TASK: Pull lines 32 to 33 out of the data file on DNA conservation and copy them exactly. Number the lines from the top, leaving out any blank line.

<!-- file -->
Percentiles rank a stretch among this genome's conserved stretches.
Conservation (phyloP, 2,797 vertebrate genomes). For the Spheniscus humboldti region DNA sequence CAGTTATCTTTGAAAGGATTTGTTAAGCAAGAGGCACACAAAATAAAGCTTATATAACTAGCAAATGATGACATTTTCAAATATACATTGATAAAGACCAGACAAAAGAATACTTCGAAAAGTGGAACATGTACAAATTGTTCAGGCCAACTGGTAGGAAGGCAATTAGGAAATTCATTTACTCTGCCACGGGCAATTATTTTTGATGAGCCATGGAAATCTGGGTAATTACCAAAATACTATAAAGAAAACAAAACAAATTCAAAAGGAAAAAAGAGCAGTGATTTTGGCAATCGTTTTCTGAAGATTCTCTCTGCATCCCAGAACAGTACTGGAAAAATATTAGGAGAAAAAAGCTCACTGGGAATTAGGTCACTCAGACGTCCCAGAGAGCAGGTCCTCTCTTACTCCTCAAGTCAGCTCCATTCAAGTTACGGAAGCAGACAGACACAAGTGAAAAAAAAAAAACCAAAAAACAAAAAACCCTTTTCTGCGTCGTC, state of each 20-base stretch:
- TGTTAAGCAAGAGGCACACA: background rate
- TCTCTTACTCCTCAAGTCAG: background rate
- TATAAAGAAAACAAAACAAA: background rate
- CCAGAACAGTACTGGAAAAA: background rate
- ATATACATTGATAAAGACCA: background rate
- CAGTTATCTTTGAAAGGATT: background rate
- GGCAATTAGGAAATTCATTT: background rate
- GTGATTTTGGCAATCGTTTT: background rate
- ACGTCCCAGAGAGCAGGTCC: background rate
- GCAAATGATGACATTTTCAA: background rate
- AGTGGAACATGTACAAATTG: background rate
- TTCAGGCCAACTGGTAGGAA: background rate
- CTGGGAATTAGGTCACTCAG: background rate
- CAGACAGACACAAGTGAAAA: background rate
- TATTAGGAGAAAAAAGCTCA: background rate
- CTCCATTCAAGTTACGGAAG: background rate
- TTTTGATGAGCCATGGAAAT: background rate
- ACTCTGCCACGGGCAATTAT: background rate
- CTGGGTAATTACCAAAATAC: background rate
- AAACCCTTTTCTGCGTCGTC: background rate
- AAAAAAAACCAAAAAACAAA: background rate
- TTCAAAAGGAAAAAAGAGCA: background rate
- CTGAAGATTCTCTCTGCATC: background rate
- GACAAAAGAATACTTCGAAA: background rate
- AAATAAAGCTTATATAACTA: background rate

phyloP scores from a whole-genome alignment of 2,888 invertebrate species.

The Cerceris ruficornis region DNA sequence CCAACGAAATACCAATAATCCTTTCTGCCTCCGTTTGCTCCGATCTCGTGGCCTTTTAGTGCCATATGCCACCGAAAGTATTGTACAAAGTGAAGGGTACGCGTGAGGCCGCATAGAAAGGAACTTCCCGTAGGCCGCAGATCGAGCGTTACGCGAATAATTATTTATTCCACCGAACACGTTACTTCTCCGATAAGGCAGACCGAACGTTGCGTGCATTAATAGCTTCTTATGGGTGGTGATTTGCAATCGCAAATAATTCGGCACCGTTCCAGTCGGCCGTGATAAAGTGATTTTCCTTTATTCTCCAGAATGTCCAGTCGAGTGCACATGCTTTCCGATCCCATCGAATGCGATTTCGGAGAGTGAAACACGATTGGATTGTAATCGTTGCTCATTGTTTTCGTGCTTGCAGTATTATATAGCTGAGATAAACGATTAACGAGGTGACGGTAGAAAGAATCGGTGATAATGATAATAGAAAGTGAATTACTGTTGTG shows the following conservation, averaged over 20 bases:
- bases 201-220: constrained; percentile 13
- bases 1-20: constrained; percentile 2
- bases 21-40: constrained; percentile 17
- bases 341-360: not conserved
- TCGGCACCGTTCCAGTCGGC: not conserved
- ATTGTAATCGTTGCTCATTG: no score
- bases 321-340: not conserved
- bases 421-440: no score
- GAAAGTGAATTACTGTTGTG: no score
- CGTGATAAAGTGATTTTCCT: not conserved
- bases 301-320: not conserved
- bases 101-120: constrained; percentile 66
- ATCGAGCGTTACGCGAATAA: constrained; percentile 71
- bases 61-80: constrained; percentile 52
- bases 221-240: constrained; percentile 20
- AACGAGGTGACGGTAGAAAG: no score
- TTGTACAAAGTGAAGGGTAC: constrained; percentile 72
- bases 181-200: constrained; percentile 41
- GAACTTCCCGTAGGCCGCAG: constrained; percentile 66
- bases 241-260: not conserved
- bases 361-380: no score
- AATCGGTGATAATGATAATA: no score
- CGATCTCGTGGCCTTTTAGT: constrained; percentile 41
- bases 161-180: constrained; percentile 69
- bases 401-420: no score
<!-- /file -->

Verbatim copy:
- bases 21-40: constrained; percentile 17
- bases 341-360: not conserved